Capturing planets

May 22, 2012
Capturing planets
Drawings of Pluto and its moon Charon. The masses of the two objects are so similar (only a factor of 10 different) that some astronomers think of them as a binary system. New simulations predict that there may be free floating binary planets in space. Credit: NASA/JPL

(Phys.org) -- The discovery of planets around other stars has led to the realization that alien solar systems often have bizarre features - at least they seem bizarre to us because they were so unexpected. For example, many systems have giant planets closer to their star than Mercury is to the Sun, while other have the opposite - giant planets more than ten times farther way from their star than Jupiter is from our Sun. Astronomers think they understand how planets could end up close to the star: they gradually drift in from more customary orbits. But how can planets end up so far away?

A new theoretical study by CfA astronomer Hagai Perets and his colleague proposes a possible answer: the distant planets are not part of the original - they were captured by the star. Astronomers know that there are many so-called "free floating planets" in space - planets that have been tossed out of their original solar system by a random gravitational encounter with another planet. Some of these orphan planets have recently been detected.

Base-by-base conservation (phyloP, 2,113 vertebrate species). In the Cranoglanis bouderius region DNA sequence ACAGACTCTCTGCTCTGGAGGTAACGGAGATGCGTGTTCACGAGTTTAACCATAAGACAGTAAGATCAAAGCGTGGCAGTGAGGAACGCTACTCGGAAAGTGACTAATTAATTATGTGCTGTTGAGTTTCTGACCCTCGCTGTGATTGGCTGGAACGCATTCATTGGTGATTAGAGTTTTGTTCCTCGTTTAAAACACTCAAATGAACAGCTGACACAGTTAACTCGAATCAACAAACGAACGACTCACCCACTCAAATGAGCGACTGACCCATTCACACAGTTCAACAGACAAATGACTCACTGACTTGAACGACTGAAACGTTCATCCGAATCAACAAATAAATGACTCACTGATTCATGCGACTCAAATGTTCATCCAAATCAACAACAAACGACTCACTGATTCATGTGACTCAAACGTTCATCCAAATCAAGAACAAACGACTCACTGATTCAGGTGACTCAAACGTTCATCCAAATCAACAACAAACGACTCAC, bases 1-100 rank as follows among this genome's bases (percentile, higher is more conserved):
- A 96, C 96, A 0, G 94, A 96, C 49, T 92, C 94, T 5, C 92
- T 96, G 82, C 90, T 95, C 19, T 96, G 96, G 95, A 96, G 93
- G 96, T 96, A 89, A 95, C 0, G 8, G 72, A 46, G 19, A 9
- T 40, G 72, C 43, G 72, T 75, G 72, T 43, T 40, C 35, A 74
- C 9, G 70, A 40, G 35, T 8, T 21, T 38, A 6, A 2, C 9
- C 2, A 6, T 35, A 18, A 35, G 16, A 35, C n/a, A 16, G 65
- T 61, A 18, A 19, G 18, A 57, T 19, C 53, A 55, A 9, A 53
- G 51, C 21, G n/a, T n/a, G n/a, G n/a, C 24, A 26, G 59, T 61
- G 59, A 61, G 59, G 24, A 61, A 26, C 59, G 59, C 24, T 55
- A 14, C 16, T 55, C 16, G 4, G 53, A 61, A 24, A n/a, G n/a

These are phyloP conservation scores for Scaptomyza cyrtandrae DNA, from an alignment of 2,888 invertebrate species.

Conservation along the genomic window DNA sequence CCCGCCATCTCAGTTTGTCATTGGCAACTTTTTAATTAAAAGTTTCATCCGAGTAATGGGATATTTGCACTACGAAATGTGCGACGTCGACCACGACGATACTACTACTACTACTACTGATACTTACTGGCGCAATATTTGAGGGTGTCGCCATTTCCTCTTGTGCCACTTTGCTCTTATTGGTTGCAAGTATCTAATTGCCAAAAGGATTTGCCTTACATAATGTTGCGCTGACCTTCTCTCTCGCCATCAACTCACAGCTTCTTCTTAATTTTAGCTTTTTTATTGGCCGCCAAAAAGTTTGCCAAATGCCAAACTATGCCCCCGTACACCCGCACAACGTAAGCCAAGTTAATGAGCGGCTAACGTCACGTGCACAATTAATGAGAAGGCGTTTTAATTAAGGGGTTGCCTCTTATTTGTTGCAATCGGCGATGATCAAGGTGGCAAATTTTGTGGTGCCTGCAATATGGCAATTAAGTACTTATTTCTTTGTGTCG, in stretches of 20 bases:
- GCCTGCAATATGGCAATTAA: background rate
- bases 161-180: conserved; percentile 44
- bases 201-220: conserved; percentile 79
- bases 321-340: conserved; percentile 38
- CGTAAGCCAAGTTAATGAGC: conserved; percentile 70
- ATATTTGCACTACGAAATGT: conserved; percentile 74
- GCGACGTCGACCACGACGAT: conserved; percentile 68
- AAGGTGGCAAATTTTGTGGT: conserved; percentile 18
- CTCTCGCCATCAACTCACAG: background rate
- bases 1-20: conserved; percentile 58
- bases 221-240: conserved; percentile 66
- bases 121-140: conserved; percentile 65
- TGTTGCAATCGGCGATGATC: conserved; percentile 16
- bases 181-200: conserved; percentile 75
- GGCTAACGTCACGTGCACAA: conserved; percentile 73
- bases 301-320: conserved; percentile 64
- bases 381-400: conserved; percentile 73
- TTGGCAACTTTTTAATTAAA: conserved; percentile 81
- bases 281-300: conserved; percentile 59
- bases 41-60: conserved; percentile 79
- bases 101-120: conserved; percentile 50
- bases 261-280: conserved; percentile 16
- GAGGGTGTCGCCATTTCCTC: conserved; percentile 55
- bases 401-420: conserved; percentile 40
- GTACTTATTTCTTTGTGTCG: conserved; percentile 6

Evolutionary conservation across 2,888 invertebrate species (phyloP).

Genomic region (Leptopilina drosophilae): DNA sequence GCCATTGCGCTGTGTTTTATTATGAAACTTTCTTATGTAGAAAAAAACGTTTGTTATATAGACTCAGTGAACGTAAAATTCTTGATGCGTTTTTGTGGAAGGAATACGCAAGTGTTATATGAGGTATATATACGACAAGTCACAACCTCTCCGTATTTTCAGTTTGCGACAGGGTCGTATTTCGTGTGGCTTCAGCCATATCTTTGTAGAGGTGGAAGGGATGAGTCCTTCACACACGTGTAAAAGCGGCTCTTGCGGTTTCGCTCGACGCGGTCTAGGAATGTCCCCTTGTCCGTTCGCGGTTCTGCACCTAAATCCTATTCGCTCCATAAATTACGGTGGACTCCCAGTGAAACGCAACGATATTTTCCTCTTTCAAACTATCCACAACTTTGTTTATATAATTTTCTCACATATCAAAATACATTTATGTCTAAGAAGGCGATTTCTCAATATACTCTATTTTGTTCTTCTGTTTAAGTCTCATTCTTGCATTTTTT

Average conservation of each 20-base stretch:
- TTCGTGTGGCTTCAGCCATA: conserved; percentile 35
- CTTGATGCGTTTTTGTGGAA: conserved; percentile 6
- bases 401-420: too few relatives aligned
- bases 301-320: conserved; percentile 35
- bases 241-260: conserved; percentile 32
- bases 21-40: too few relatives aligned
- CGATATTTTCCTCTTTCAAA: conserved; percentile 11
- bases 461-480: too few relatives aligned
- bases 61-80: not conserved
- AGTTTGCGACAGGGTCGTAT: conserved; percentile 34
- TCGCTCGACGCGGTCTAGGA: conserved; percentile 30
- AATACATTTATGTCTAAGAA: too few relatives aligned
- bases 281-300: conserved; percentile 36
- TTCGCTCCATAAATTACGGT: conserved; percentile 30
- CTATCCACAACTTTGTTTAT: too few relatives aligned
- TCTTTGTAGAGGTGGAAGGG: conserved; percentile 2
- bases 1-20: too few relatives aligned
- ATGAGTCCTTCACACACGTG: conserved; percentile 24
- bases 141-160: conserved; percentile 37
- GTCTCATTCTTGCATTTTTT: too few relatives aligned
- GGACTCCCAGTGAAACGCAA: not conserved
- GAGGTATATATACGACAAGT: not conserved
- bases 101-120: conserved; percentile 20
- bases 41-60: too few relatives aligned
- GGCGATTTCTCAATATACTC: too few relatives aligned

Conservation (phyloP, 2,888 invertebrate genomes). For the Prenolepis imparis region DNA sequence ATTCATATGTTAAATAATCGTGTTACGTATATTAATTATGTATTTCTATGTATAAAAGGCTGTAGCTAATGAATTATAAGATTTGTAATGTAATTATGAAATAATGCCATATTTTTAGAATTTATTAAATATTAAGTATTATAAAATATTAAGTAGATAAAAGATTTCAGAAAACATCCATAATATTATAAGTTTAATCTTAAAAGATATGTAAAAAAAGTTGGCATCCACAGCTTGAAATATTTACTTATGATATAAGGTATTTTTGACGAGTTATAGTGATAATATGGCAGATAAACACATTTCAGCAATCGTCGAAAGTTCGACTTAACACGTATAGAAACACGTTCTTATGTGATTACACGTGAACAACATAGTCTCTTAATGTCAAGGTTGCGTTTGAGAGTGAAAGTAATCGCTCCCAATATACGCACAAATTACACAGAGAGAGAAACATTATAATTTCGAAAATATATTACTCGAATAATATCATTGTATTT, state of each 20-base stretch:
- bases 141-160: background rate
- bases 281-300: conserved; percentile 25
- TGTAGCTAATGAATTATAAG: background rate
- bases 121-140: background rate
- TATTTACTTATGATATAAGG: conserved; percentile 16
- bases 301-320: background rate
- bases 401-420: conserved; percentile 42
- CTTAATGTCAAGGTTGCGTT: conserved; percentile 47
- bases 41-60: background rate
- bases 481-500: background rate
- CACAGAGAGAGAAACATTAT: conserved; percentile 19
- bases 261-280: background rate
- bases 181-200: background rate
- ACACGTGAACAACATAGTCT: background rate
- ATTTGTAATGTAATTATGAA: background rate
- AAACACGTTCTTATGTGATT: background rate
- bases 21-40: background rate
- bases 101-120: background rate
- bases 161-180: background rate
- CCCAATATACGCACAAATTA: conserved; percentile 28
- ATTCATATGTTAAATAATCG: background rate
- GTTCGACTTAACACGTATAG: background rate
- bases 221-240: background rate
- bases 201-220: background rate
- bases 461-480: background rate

The scientists calculated that it would be possible for a star to capture one of these orphans if the conditions were right; namely, if the star and planet happen to pass close to each other with only a small velocity difference, and if there are no other massive bodies nearby to interfere with the "adoption." They ran a series of to test all these and other possibilities, and they found not only that such a capture was possible, but that a star could even capture several orphan planets.

In fact, they found that sometimes two free floating planets could capture one another and form a binary planet. None of these binaries has yet been seen, although some astronomers think that since Pluto and its moon Charon have such similar masses they are a , although not necessarily one that was captured.